What follows is, on the whole, a pleasant surprise. The story is told in two parts. Parvati is the first and the shorter. She tells us about her deprived childhood in a reasonably civilised part of the Himalayan foothills. Her father dies young; her mother becomes tubercular and is sent to a sanatorium. Her uncle takes charge of her. He is the headmaster of a school at Nainital, and is made to sound slightly detestable.
He lives in a hideously-named house, "Wee Nooke", and under its roof, history teacher Salman promptly seduces the adolescent Parvati. He then disappears to America. Parvati enters into a platonic friendship with two pupils of the school, Lalit and Mukul. She is eventually married off to Lalit, who turns out to be homosexual and will not sleep with her. The object of his affections is Mukul, who has meanwhile fallen in love with her.
Instead of being sensible and sleeping with him, Parvati has an affair with her husband’s younger brother. Following Lalit’s sudden and convenient death of TB, she is delivered of a girl child, Irra. She then, apparently, goes mad. Several years later, her uncle dies and leaves all his property to Mukul. He, during these years, has achieved some measure of success in that he has become a petty bureaucrat in a minor branch of the UN, and lives in Hong Kong with his Eurasian wife.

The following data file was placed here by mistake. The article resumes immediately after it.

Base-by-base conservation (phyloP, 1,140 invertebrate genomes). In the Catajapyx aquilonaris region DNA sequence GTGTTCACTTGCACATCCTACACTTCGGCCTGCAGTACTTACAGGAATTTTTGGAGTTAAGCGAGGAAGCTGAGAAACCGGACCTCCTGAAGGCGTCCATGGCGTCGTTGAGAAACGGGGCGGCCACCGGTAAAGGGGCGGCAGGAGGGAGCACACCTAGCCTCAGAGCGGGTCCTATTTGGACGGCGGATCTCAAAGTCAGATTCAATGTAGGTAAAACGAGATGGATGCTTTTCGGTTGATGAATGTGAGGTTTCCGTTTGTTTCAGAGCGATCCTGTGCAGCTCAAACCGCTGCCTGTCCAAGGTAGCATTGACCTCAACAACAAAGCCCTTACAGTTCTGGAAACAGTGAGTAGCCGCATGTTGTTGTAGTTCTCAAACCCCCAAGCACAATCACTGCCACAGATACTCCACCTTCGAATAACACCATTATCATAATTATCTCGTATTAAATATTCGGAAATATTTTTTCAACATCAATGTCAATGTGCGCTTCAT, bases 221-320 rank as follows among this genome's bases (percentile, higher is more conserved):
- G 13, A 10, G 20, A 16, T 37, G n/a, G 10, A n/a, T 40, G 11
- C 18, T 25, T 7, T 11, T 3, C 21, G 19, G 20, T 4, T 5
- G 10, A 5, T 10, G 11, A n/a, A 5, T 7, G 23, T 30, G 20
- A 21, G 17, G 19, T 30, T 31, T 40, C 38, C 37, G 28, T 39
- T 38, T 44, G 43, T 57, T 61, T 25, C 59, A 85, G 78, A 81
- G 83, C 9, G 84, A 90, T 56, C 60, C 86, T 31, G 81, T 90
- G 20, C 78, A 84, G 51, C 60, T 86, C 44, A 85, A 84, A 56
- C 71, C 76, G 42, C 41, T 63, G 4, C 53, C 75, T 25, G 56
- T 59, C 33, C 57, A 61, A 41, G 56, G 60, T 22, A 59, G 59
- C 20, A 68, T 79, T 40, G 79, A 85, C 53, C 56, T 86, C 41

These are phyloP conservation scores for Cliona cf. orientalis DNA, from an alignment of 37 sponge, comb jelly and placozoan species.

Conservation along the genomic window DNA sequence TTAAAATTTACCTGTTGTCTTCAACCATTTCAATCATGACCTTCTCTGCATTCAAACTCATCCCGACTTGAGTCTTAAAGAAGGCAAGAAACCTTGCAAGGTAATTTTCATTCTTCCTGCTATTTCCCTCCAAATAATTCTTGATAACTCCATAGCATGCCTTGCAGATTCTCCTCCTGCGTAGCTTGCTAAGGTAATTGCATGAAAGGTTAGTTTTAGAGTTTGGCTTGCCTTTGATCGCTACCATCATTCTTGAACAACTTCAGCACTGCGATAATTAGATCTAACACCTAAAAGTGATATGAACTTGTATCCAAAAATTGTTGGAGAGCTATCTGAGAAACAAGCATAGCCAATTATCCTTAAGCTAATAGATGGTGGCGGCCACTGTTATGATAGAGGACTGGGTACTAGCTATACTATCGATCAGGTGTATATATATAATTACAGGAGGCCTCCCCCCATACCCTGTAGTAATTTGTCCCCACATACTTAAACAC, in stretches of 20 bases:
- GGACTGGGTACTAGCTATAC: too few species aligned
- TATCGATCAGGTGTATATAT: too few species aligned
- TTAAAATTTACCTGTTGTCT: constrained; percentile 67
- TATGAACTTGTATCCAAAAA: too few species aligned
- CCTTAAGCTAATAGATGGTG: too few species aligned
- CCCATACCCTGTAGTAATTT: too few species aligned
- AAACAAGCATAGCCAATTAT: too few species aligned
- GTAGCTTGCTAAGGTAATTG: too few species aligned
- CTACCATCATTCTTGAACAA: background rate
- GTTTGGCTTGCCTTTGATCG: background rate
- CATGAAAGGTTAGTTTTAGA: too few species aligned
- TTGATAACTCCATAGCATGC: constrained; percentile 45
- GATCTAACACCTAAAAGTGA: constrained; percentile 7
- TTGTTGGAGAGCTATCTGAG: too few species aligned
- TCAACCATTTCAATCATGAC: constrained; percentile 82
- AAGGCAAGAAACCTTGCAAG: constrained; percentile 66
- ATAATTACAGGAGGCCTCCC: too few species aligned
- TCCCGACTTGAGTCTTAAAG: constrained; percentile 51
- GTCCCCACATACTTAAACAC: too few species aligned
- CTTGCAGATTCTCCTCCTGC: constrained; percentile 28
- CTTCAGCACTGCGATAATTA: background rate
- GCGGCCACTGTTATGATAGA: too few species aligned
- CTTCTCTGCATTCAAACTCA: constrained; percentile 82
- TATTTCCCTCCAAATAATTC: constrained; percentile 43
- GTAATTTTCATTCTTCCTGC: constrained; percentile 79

But he still thinks he may be in love with Parvati. The second part of the book is told by him, as he describes his return to Nainital to claim his property and satisfy his curiosity. He finds Parvati insane and Irra now assumed to be his responsibility.
Mukul’s situation is grotesque and would be tragic if he did not reveal himself to be insufferably pompous. Gokhale describes his dilemma and how he solves it with delicate, precise irony. On the whole, despite the unavoidable Mills and Boon touches in the plot, I liked this novel.